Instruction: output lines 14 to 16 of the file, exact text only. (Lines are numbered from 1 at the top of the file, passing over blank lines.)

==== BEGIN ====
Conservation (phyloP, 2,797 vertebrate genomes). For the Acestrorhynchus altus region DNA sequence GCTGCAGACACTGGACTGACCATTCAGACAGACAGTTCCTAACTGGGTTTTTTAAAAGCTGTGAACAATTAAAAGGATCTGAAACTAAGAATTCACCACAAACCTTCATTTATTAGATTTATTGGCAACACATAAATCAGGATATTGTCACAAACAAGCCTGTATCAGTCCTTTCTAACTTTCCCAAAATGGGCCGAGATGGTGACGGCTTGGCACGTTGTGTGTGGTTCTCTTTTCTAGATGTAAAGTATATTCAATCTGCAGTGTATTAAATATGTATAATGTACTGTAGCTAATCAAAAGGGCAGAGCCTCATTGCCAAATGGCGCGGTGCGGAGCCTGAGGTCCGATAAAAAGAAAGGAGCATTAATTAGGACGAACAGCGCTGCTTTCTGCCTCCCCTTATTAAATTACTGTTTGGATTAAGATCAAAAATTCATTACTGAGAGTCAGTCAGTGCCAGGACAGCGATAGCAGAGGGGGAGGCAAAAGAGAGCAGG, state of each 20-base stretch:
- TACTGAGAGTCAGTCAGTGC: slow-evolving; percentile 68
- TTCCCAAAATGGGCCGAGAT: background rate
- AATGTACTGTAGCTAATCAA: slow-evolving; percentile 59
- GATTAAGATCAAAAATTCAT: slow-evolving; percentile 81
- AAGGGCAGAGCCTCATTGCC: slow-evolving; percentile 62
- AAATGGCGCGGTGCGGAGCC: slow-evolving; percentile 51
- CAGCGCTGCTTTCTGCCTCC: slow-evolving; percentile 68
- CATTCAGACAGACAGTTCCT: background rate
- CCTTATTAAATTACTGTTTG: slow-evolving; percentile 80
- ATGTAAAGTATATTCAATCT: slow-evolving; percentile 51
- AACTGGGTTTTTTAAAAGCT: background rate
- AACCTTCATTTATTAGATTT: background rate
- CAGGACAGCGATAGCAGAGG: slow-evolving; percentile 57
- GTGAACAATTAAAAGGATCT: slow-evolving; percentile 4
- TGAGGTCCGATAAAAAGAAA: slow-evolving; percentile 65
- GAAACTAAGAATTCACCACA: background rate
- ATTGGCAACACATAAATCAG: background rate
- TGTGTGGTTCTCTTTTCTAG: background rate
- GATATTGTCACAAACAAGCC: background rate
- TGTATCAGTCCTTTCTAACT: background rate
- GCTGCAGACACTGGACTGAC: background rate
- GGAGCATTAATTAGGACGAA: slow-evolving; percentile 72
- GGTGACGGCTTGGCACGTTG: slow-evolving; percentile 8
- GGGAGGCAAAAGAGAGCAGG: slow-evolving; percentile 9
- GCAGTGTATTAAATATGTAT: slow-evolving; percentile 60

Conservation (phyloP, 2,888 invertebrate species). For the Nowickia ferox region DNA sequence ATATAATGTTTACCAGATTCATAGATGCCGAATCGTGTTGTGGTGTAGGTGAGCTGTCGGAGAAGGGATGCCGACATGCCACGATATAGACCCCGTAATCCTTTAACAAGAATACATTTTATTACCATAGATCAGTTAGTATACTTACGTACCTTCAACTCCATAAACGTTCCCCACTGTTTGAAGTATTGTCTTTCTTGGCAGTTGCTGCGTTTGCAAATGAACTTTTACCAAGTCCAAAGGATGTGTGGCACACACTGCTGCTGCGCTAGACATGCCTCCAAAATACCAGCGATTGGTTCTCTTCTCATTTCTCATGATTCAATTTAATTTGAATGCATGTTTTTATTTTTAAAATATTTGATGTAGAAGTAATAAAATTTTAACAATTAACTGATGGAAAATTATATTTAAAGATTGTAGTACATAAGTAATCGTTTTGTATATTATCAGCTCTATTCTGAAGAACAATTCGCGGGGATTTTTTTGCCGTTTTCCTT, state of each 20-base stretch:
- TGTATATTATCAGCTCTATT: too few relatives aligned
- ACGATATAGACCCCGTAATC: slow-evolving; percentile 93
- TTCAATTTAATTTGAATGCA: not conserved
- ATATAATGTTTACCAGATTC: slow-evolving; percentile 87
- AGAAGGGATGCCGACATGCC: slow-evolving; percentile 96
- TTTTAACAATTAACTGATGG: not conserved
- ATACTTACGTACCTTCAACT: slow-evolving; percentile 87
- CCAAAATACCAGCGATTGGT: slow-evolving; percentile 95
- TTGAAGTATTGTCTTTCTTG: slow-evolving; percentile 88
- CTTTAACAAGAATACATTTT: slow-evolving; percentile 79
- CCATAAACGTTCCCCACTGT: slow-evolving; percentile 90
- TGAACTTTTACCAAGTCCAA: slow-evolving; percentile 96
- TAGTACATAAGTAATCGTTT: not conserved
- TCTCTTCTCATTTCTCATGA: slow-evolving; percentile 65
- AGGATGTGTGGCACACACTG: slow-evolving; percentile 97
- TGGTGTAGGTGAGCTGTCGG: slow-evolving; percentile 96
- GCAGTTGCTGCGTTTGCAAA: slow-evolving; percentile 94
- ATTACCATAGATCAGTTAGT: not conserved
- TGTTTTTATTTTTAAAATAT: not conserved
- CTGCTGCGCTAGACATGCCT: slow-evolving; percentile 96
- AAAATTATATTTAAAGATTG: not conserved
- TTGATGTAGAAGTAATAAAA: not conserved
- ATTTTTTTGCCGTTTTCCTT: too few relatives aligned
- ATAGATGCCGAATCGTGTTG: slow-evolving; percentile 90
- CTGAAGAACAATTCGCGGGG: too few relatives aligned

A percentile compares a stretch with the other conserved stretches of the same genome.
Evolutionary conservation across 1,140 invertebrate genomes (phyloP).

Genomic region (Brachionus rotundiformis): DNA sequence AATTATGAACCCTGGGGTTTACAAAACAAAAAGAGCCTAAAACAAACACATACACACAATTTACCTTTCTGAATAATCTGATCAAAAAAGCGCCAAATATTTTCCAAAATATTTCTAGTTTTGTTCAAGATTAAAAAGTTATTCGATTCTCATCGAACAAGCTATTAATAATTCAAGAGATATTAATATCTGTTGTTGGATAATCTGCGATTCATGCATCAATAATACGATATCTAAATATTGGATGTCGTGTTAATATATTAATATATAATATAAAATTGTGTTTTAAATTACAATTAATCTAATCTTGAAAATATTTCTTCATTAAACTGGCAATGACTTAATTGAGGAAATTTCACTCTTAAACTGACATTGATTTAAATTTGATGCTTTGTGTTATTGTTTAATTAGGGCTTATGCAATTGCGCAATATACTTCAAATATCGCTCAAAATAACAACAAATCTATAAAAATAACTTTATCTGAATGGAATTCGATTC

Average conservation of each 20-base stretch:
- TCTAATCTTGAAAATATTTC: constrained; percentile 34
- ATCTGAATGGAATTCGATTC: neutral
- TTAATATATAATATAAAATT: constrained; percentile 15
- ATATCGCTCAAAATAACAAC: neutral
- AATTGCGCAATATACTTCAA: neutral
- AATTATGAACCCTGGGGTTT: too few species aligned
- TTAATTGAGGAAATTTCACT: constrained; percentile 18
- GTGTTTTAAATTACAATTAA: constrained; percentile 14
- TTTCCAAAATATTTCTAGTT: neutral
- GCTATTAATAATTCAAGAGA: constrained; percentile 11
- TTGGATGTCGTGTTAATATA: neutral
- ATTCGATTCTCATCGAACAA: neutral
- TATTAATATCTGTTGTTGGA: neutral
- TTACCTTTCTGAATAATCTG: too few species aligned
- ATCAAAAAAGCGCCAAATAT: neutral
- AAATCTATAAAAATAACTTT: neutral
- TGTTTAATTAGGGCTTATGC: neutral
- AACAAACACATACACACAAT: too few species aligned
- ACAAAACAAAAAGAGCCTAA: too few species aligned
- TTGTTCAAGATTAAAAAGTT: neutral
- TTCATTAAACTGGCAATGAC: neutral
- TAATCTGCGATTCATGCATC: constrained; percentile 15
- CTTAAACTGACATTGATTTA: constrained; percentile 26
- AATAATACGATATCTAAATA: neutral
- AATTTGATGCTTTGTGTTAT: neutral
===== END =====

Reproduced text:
- CAGGACAGCGATAGCAGAGG: slow-evolving; percentile 57
- GTGAACAATTAAAAGGATCT: slow-evolving; percentile 4
- TGAGGTCCGATAAAAAGAAA: slow-evolving; percentile 65